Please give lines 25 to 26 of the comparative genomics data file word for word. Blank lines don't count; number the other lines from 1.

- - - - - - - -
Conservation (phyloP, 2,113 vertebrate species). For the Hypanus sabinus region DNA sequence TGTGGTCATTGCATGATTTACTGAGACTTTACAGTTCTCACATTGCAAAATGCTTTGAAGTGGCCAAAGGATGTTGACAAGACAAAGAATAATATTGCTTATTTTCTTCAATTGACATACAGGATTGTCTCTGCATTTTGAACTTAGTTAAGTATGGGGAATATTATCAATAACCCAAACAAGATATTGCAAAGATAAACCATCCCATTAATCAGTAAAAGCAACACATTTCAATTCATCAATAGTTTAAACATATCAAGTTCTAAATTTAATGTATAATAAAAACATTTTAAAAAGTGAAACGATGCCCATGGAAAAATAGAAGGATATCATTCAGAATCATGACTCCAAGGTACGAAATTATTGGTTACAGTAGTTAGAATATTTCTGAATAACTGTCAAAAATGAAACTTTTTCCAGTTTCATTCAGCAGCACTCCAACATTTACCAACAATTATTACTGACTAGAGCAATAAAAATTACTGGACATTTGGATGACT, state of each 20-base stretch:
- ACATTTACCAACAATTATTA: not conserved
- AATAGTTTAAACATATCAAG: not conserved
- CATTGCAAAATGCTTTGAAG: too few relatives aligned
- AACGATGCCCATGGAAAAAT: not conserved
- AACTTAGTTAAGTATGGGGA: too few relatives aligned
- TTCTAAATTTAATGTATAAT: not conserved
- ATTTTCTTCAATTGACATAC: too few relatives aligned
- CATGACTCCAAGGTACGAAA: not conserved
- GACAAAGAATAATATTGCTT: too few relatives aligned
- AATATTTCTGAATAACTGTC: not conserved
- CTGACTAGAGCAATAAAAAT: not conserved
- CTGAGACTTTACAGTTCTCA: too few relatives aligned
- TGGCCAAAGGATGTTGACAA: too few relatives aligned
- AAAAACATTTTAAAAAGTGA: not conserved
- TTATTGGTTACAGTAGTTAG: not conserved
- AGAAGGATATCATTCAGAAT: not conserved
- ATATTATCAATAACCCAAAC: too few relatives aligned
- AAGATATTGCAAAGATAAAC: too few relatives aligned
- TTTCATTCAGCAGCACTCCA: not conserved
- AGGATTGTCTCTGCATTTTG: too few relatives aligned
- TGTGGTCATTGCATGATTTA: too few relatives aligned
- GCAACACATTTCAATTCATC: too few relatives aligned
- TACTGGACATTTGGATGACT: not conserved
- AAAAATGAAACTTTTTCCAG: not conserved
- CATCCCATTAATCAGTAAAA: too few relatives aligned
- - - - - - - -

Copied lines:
- AAAAATGAAACTTTTTCCAG: not conserved
- CATCCCATTAATCAGTAAAA: too few relatives aligned